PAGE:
Q5. What kind of a person do you think the narrator is?
Answer. The narrator is a kind and compassionate elderly gentleman who treasures his culture and homeland. At the start of the story, he describes his village in detail, demonstrating how much he adores it. He also questions the significance of English in Indian culture. He regards the foreign language as disgraceful. As a result, the narrator values his own language and traditions and enjoys assisting those around him. The narrator decides to find a suitable bride for Ranga and successfully arranges his marriage. It demonstrates that he was an altruist who would not hesitate to assist others, believing that doing so was a great service to society. Aside from that, he is a very witty individual.His witty quotes are fun to read. The narrator, who plays a very significant role in the story, turns out to be a unique character with many virtues.

Q6. Comment on the influence of English — the language and the way of life — on Indian life as reflected in the story. What is the narrator’s attitude to English?
Answer. The history of the English language is extensive. It was introduced by the British prior to independence and has been in use ever since. English is now widely used in education, administration, trade, and commerce. The problem is also mentioned in the story. It demonstrates that people used to speak in their native language without using English. However, learning English has become mandatory over time, and almost everyone wishes to be fluent in the English language. It has become the primary mode of communication in major cities. Westernisation is gradually infiltrating our culture, and there is a frenzy to learn the language for personal and professional reasons. The narrator finds it disgraceful and strongly opposes the idea. He wonders why we are so interested in something that is not ours.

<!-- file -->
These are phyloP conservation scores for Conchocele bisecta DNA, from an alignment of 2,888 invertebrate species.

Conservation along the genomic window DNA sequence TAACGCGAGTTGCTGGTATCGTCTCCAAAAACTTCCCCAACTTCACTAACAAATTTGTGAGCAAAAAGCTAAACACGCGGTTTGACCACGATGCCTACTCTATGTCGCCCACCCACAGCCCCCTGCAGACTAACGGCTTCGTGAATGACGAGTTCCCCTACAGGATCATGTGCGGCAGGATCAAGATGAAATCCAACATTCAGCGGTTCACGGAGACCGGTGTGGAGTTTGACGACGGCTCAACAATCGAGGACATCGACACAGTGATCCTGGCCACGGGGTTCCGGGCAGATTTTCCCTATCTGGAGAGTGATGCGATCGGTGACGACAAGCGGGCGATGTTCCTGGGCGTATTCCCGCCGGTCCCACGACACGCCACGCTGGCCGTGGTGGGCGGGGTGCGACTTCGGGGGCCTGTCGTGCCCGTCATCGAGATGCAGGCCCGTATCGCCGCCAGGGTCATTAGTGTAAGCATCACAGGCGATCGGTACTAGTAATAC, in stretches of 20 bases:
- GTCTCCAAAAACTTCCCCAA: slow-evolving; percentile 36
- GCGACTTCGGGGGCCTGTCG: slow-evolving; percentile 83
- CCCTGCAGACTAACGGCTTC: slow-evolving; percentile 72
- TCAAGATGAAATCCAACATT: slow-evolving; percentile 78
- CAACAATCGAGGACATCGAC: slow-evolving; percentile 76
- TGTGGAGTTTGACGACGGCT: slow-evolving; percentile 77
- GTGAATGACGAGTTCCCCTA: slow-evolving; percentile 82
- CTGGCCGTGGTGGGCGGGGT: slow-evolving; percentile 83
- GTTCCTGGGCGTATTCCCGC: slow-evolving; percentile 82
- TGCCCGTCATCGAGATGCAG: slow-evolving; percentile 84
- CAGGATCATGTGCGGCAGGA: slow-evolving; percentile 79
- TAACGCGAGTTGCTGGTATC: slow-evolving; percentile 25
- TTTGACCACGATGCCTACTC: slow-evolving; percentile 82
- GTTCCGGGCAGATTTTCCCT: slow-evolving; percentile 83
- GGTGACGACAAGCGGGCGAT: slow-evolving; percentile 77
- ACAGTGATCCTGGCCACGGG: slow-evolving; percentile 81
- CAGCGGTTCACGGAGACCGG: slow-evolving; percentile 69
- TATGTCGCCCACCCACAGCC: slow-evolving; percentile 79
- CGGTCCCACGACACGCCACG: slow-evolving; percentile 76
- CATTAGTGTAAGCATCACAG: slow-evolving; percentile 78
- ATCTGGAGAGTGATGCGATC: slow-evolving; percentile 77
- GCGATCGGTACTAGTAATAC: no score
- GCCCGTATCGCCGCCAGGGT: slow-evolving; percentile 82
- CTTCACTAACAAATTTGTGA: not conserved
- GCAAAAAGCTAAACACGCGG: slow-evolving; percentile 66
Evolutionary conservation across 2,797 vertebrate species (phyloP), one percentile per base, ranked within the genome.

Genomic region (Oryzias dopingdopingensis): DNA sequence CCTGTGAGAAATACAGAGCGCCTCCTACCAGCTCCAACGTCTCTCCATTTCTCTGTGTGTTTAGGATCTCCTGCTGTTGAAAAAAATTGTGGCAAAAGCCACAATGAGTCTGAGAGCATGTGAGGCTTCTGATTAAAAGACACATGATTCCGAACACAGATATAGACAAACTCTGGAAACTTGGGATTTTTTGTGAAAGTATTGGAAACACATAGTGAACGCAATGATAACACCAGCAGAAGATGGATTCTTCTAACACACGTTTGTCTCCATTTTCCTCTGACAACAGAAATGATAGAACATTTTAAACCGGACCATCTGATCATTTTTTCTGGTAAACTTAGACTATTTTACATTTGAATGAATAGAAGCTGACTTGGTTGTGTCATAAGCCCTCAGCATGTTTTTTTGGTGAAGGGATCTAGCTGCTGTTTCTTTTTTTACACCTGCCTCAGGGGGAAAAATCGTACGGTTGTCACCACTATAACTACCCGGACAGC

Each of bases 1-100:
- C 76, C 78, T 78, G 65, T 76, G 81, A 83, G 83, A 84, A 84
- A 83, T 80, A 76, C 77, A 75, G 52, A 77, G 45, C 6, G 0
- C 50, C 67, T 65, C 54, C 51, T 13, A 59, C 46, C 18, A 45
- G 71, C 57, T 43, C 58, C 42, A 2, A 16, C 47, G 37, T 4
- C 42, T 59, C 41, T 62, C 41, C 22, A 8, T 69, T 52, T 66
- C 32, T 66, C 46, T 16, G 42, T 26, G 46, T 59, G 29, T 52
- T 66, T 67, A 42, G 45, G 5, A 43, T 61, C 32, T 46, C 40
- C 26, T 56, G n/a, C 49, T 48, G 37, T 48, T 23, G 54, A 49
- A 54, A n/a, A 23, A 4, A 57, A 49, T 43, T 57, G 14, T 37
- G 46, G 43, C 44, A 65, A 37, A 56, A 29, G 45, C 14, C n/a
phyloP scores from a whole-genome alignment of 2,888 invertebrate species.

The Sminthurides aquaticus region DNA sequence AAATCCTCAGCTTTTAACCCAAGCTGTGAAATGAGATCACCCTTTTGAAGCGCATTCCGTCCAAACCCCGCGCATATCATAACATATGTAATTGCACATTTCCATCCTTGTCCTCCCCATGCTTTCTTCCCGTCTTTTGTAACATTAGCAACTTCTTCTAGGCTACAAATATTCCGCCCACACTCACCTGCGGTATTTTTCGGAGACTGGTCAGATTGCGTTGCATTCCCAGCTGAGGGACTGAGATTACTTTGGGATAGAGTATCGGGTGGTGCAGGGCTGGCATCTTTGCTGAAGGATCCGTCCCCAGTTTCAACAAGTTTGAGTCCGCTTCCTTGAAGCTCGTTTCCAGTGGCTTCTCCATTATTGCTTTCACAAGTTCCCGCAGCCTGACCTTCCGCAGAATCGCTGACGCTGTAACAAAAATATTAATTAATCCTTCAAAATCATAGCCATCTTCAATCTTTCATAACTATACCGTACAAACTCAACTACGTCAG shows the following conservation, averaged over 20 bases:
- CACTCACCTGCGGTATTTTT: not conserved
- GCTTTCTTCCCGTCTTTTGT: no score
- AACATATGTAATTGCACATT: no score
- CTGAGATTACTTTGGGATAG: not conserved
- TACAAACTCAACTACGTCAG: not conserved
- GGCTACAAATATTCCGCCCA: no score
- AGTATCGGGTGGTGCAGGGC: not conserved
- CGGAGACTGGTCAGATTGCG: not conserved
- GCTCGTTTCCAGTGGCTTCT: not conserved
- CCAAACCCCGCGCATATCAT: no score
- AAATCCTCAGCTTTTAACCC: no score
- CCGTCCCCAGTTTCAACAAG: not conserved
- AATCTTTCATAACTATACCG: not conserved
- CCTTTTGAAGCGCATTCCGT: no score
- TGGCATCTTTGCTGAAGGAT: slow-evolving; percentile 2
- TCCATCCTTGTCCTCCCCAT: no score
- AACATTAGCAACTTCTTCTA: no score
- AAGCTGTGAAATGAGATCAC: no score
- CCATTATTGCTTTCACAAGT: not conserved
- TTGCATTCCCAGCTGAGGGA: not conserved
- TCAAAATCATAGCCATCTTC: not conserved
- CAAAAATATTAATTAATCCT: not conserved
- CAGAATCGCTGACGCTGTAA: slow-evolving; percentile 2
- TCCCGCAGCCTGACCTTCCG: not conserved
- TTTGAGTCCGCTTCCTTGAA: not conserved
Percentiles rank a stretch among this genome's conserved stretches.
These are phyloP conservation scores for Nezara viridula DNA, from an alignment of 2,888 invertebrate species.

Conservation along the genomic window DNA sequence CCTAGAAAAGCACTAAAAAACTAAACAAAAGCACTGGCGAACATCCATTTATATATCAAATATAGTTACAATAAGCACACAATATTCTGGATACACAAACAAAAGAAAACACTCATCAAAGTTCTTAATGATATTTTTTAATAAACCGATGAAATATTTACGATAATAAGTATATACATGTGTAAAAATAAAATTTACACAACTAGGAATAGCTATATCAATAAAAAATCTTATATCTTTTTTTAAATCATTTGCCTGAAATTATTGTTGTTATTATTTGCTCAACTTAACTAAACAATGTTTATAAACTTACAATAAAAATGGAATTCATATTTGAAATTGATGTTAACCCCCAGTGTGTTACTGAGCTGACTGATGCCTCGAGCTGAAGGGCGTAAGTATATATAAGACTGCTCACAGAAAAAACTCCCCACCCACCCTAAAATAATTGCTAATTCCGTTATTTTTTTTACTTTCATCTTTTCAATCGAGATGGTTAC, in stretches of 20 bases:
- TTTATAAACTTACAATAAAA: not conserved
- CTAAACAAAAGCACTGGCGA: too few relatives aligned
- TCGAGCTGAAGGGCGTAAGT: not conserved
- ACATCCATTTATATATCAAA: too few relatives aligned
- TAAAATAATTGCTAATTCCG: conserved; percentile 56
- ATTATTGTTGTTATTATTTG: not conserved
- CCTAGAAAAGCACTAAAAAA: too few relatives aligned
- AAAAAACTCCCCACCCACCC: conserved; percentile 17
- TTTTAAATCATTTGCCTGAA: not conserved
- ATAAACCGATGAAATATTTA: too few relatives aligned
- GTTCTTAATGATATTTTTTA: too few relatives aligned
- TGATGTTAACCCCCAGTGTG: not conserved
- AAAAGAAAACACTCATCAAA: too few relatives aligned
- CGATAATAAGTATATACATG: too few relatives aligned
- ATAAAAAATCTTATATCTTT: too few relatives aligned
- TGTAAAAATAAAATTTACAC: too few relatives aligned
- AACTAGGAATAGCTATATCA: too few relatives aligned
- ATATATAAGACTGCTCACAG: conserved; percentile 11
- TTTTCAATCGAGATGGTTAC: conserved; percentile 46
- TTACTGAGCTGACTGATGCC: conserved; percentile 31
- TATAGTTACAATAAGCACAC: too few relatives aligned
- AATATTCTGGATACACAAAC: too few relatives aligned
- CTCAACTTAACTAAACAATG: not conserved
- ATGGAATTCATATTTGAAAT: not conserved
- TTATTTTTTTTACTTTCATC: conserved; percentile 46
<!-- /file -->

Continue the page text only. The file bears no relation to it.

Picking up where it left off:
The narrator never criticized the younger generation for learning a foreign language, but he found it disgraceful to see how language was gradually changing and how many people in his own village could speak the language while others struggled.
He was acutely worried that the next generation must not forget their native language, culture, and tradition.

Q7. The narrator pays a glowing tribute to his village, Hosahalli. What does he say?
Answer. The narrator remarks that it is a “pity” that no one has heard of his village Hosahalli. He explains that there is no mention of it in any geography book because the sahibs in England, writing in English, were unaware that such a place existed. He compares Mysore state to Bharatavarsha as the sweet karigadabu is to a festive meal, and Hosahalli to Mysore state as the filling is to the karigadabu. He claims that he is not the only one who speaks highly of Hosahalli; even the widely traveled doctor, Dr Gundabhatta, concurs. He feels that some mango trees in their village have an extreme potency of sourness just as the leaves of the creeper make an excellent plate to serve the afternoon meal.